Here’s a link to the April 2020 Water, Water, Everywhere article on Nanobubbles.
Here is a copy of Season 1’s report on OPC’s Pond Oxygenation Project on Sarah’s Pond
Why is OPC running this demonstration project?
The problem, as we see it, is that most lakes and ponds on the Cape are impaired. There are limited options for remediation. Choice is constrained by costs, limited efficacy, and high regulatory approval thresholds. The vast majority of fresh and marine water bodies will never qualify for any kind of public funding. In the Commonwealth, the DEP remediation toolbox has not added a new technology in decades. OPC wants to learn if it is possible to introduce a new technology that could be effective and affordable, a potential option for many kinds and sizes of private and public lakes and ponds, both freshwater and marine.
Why do we want to add dissolved oxygen into Sarah’s Pond?
Dissolved oxygen (DO) is one of the most important factors dictating the water quality of lakes and ponds. A pond or lake is considered impaired when oxygen levels fall below 5 mg/L. At those levels, blooms of toxic algal forms such as cyanobacteria can occur, presenting significant health issues to humans and wildlife. Oxygen levels eventually can reach a point where no life is possible. Fish and other organism die.
What are the traditional ways of introducing oxygen into a pond?
There are many aeration methods and products on the market. Some common types are fountains, bottom diffusers, floating surface aerators, and paddlewheel aerators that bubble surrounding air into the water. Because most bubbles quickly rise to the surface and burst, these conventional aeration products are very limited in the amount of dissolved oxygen they can get into the water. Some systems can stir up bottom sediments, releasing excessive nutrients into the water column and increasing the dissolved oxygen needs of the water body.
Why do ultrafine oxygenated bubbles work better?
A new technology has been developed that uses oxygen generators to inject 90-95% pure oxygen into the water. More importantly, the ultra fine bubbles (UFBs) are so small (less than 0.1 micron in diameter) that they go directly into solution as dissolved oxygen rather than rise to the surface. These UFBs are directed across the pond bottom where oxygen is most needed.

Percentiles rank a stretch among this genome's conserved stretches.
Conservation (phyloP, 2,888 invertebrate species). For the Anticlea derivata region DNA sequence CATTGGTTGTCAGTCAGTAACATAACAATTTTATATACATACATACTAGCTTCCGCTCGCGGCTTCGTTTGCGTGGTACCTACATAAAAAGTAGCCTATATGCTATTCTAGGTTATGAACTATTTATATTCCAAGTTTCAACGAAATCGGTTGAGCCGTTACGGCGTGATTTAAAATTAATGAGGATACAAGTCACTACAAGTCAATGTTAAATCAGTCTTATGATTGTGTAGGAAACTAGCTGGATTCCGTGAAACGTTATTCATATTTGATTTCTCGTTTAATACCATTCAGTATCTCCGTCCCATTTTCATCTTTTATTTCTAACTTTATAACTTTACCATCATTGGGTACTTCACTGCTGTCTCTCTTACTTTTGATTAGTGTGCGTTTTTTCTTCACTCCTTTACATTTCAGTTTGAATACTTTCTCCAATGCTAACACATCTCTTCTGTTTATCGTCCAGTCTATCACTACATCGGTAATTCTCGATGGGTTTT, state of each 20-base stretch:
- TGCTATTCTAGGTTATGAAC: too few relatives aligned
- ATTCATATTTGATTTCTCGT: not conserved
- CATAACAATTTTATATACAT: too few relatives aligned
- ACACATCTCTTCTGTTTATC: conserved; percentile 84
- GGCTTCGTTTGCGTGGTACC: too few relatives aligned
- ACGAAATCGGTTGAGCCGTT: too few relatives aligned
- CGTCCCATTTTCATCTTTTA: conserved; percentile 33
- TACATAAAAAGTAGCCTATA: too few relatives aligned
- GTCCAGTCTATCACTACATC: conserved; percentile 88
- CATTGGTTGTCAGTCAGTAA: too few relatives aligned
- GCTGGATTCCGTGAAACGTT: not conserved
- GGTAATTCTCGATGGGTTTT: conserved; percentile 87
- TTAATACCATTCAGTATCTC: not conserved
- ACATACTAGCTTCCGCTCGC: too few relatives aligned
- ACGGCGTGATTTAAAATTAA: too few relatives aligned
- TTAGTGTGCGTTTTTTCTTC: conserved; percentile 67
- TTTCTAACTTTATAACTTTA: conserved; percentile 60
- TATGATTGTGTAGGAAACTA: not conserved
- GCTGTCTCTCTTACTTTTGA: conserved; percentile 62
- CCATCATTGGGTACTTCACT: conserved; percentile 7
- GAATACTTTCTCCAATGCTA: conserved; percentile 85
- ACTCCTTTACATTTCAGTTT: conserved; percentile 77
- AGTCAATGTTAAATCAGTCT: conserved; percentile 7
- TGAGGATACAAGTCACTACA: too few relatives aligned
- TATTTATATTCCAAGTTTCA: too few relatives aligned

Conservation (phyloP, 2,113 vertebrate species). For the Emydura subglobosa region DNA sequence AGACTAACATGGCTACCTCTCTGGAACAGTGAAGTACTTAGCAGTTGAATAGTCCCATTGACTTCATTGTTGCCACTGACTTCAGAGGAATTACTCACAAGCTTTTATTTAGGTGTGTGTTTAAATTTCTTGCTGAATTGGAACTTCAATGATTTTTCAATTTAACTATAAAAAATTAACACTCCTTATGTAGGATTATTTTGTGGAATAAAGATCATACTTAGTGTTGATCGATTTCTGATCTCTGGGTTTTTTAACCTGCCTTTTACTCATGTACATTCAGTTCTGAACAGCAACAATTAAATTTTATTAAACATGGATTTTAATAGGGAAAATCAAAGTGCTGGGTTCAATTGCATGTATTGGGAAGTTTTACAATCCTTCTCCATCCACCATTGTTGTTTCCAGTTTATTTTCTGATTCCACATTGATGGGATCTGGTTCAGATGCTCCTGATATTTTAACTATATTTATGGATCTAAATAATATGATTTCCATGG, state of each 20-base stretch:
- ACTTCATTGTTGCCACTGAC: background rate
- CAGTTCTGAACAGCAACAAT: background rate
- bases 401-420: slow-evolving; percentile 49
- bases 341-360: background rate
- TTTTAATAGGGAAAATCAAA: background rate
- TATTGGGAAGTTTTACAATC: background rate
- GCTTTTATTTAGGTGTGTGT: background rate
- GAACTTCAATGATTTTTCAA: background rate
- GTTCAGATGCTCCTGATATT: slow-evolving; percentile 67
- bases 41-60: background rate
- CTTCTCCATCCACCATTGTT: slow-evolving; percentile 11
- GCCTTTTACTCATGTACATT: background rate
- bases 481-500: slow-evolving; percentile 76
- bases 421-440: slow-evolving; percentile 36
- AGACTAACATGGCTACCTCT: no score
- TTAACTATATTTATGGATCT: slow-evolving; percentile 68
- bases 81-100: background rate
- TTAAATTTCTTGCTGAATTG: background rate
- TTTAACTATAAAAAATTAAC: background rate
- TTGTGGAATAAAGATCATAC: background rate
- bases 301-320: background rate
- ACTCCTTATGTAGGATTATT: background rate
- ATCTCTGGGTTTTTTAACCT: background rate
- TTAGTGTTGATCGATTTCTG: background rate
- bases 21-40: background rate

UFBs have a high negative charge and are highly pressurized. Because of these properties, they move horizontally in the water and remain stable in solution for long periods. Independent testing found oxygenation gas transfer efficiency to be over 90%, increasing critical dissolved oxygen levels in water bodies much more rapidly and to much higher concentrations than other aeration products.
OPC’s goal for the project is to find out:
Will it work?
Sarah’s Pond is a 5.8-acre pond with two basins. By using the UFB oxygenation system in the east basin and keeping the west basin as a control, we hope to measure differences in water quality, such as improved oxygen levels, water clarity, suppression of algal blooms and improvement of the pond’s natural biome. UFB oxygenation may even inhibit phosphorus release from sediments, suppressing this internal nutrient source.
Will it cause any harm?
UFB technology is now widely used in many applications, including agriculture and aquaculture. There has been no evidence from current users interviewed by OPC of harm to wildlife. Fish and other life forms thrive in oxygen-rich environments.
Will it be accepted as a remediation process by Mass Department of Environmental Protection?
Although this oxygenation technology is new in MA, it is expected to require the same lower-level-permitting-clearance as any other aeration methodology currently on the MDEP books.
Is it affordable?
OPC is experiencing upfront consulting costs of $10k which will be higher than they will be for subsequent applications, because UFB is new in Massachusetts. Under a proposed contract with SOLitude Lake Management, costs for equipment, installation and 2-year support will be around $32k. OPC will incur additional costs of $3 – $4k for unit housing and electrical connections. Monthly operating costs will be about $30. “Affordable” is a relative term.
Who is our technical advisor?
OPC has contracted with Dr. Kenneth Wagner, the noted limnologist with over 40 years experience who has specified a pre-demo water quality monitoring program and has developed the oxygen demand targets for the project.
What is OPC‘s current project timeline?
Using Dr. Wagner’s dissolved oxygen demand targets for Sarah’s Pond, OPC solicited bids from contractors in September and has chosen Homeport and its partner SOLitude as our contractors. On November 6, OPC received permission from the Orleans Conservation Commission to proceed with the project. Equipment has been purchased and is in the process of being deployed. One season of data will not be sufficient to determine success or failure of the project, but will provide enough information to determine next steps in the process.
What equipment has been selected?
Homeport manufactures the MaxDo Aeration Platform LB2000 which is capable of producing up to 19 kg of oxygen per day (above our oxygen target), processing 9000 gallons of water/hour with a single phase 208 230V 3 HP pump. It has a seasonal projected monthly operating costs of $31 and a modest footprint of 37”x37”x31”. Details below.